How InDrive gets its commission in Zimbabwe’s cash-based economy

InDrive has been able to navigate Zimbabwe’s difficult cash-based economy by cleverly choosing not to be an active participant in it… Well… Sort of…

Indrive, Zimbabwe, Payments, Commission

One of the most challenging things about the Zimbabwean market is the payments industry. The frequent changes in policy and the various roadblocks make it so that it is difficult to get money in and out of the country. One of the industries that have been challenged by this is the ride-hailing business which in Zimbabwe seems to be led by InDrive.

Quantifying InDrive’s lead in the Southern African country is difficult but a couple of things show that it has made the greatest strides. The first is the most obvious, in Harare, there are no more reliable ride-hailing services than InDrive… Other services might be catching up but InDrive is almost a substitute for the term “ride-hailing” 

The second is that InDrive has been doing traditional marketing by way of billboards as early as the beginning of Q4, 2023. This suggests that the company has seen there is a limit to the number of people they can reach with digital ads and is now going on the offensive with billboards.

That being said, that mode of advertising isn’t cheap… Traditional advertising requires physical production costs and installation that could range in the thousands of dollars a month per installation. Additionally, there are few ways of tracking physical advertising which suggests, at least to us, that the cost is worth it for the business goals they have set for themselves.

What drivers are getting and at what price?

The free ride is over for drivers, InDrive has, for some time now, been collecting commissions after its market penetration strategy of 0% Commission ended. What this meant is that drivers now have to pay to be on the network…

The question “What are the drivers paying for?”. They have a car and a device to acquire customers through their mobile devices, so what exactly is the commission for?

These questions are easily answered by one word: “brokerage”. What InDrive is providing is a way to acquire customers who are looking for expedient travel on demand. It would be difficult to do that by going at it alone because the alternatives are to cultivate a customer base over time or go from bus stop to bus stop like public transport… InDrive’s value proposition is acting as a broker who connects you to a clientele and the only cost the driver incurs is the 10% commission per ride.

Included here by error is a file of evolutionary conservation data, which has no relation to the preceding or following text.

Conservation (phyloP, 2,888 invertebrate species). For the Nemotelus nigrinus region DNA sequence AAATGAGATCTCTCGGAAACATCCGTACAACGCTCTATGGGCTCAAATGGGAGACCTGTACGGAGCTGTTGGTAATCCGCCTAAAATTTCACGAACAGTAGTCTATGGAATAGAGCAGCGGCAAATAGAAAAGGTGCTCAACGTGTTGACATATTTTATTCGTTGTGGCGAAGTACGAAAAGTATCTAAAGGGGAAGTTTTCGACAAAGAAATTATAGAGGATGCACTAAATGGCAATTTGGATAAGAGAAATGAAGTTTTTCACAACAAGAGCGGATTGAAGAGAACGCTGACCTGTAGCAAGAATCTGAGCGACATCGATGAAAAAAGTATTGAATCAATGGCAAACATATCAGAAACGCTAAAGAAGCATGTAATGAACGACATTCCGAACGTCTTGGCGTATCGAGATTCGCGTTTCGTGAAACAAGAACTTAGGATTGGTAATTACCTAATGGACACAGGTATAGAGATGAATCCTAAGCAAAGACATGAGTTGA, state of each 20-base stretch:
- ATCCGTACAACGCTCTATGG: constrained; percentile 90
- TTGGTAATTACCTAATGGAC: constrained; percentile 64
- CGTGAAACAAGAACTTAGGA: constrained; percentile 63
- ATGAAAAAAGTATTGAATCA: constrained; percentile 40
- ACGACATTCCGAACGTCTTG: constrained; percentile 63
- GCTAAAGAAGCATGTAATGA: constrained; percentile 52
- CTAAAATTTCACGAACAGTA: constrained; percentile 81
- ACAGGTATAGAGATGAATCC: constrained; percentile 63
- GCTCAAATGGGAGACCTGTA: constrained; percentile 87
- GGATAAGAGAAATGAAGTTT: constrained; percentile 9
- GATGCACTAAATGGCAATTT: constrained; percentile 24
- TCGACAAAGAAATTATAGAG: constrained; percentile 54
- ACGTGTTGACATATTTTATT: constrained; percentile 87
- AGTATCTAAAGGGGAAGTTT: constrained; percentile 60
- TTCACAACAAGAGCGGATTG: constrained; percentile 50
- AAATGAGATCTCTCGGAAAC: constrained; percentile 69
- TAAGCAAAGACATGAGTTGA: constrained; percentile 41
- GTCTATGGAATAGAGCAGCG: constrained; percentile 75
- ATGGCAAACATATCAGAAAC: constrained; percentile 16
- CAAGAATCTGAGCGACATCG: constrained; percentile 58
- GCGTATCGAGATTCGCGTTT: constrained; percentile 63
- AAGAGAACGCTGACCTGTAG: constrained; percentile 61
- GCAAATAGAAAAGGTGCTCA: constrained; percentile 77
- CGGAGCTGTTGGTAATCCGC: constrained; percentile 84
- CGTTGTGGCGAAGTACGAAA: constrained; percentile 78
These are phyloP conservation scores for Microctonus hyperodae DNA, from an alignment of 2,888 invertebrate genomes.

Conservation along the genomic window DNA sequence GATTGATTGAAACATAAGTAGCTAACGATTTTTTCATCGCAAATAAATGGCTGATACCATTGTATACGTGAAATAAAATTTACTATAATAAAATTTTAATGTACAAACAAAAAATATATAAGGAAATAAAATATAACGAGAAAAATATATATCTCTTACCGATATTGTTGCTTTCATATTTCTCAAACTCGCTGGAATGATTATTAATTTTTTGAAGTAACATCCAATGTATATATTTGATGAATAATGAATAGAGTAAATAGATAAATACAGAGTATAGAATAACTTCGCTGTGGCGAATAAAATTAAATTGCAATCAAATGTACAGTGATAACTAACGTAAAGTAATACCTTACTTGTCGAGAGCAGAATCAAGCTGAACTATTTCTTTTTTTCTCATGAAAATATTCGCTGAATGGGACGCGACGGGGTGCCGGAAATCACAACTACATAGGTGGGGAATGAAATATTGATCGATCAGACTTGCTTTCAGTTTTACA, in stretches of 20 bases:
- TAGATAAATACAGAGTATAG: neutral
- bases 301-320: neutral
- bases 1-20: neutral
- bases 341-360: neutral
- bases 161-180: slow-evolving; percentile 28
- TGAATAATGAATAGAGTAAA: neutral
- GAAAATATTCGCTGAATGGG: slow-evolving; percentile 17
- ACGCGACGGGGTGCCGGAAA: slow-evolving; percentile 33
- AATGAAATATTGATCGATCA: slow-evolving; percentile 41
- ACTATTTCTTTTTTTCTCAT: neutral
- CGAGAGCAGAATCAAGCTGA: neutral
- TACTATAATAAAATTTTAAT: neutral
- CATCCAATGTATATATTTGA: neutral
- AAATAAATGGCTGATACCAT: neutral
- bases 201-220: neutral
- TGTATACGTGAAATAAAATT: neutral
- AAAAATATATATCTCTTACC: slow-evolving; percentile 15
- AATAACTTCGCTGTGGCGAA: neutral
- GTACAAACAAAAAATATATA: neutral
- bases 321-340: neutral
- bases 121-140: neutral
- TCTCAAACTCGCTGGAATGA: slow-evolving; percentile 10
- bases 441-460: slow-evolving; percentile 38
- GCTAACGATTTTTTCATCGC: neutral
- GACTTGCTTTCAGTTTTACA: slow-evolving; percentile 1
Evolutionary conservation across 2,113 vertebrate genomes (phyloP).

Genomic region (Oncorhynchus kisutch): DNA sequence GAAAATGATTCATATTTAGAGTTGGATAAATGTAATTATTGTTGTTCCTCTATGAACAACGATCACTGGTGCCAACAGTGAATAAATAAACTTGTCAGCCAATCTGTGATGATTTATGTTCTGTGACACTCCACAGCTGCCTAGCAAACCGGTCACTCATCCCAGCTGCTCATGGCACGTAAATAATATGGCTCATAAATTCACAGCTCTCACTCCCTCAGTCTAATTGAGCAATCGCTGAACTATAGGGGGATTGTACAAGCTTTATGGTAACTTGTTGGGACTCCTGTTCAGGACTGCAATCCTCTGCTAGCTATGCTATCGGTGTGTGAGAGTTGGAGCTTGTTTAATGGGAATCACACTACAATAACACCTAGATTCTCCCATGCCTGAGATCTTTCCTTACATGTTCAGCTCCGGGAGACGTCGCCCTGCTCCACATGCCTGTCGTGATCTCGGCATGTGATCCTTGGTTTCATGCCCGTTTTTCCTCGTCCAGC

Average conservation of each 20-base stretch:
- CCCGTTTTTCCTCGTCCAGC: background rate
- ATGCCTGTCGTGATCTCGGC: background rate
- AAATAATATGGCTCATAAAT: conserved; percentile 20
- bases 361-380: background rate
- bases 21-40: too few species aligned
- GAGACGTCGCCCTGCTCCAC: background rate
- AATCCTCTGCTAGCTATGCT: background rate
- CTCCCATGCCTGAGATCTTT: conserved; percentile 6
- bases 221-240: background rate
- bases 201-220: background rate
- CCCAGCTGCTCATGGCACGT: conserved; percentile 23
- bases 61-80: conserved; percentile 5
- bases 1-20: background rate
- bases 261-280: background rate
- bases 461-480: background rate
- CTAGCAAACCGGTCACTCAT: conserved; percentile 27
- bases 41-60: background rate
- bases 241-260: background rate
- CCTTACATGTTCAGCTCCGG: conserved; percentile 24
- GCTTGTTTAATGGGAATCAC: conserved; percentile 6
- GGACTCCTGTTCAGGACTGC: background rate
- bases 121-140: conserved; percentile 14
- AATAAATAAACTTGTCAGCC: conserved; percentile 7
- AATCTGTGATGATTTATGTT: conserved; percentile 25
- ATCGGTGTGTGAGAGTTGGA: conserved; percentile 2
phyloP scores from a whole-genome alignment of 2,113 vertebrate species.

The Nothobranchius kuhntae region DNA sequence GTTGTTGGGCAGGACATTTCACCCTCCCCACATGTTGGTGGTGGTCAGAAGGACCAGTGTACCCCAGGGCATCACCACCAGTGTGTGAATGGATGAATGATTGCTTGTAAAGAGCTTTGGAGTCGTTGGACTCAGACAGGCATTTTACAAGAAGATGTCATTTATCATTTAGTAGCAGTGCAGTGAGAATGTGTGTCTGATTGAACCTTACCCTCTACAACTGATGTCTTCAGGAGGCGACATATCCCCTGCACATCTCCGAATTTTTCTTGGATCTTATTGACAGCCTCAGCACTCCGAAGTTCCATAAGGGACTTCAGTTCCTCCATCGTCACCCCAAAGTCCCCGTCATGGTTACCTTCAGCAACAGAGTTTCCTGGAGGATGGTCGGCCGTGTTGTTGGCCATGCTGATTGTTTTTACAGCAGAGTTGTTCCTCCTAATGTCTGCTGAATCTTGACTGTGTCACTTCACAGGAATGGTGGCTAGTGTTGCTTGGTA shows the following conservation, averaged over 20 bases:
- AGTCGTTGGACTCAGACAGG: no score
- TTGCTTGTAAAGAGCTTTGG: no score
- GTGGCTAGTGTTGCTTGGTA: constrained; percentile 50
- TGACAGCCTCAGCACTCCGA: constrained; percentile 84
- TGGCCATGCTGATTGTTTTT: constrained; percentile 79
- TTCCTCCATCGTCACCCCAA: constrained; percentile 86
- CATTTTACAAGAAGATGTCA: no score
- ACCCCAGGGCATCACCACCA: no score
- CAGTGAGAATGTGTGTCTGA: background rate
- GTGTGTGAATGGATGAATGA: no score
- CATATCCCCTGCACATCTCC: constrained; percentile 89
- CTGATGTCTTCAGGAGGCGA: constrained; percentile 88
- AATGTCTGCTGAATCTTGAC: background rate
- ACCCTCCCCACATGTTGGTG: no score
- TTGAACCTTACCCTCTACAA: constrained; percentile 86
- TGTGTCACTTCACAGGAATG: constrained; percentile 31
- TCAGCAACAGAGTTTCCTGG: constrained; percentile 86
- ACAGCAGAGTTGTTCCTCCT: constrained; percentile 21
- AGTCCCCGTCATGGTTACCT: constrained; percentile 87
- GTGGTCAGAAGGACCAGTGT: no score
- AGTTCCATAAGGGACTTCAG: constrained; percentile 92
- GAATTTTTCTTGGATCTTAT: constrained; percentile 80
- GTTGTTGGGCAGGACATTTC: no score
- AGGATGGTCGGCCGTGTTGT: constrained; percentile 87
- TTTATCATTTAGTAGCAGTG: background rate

What drivers are actually paying for is access to a platform that significantly decreases the degree of complexity in finding customers and managing the trips…

What drivers are to InDrive and how the company gets money out…

To this, drivers are essentially cash collection agents for InDrive in exchange for linking them to customers.  However, there is a problem. Those of you who are aware of Zimbabwe’s financial system will know two things. The country is heavily cash-based (primarily USD) and even though there are banks, various wallets and accounts, Zimbabweans want to retain value, so cash in USD, is one of the few ways of achieving that.

What this environment brings is a set of cash collection problems for InDive because their drivers are getting cash and it would require a complex operation including physical cash collection points and commission reconciliations. These problems, if Zimbabwe was a big enough market would have been resolved by inDrive having a physical presence in the country and setting up domestic bank accounts and integrations with a number of payment gateways and providers to facilitate the widest possible net of payment options.

That’s not the case and what InDrive has done to navigate these problems is pretty ingenious… They let the local financial and payment systems exist as they are and do not directly insert themselves into them.

As alluded to earlier, inDrive is essentially just a platform and the way they give access to drivers is through them paying the commissions ahead of time for any trips they are going to make.

This is done by treating the payment of commissions like an ordinary internet payment for a service to be rendered. The driver can receive money in any local format they choose, that part of the transaction is one that InDrive has decided not to involve itself with.

The commission is received and represented as credits that allow you to access customers and are deducted whenever you have a trip… As I am sure you would have already guessed, if there are no credits, you can’t access the InDrive platform as a driver.

It’s unclear, from what we understand, if InDrive is applying this in other African markets with a similar problem with payment infrastructure or not. Additionally, it is not yet clear if other ride-hailing apps that are in Zimbabwe are doing the same thing. 

What is clear, however,  is that they have masterfully manoeuvred a cash-based economy in a way that may have stifled other services.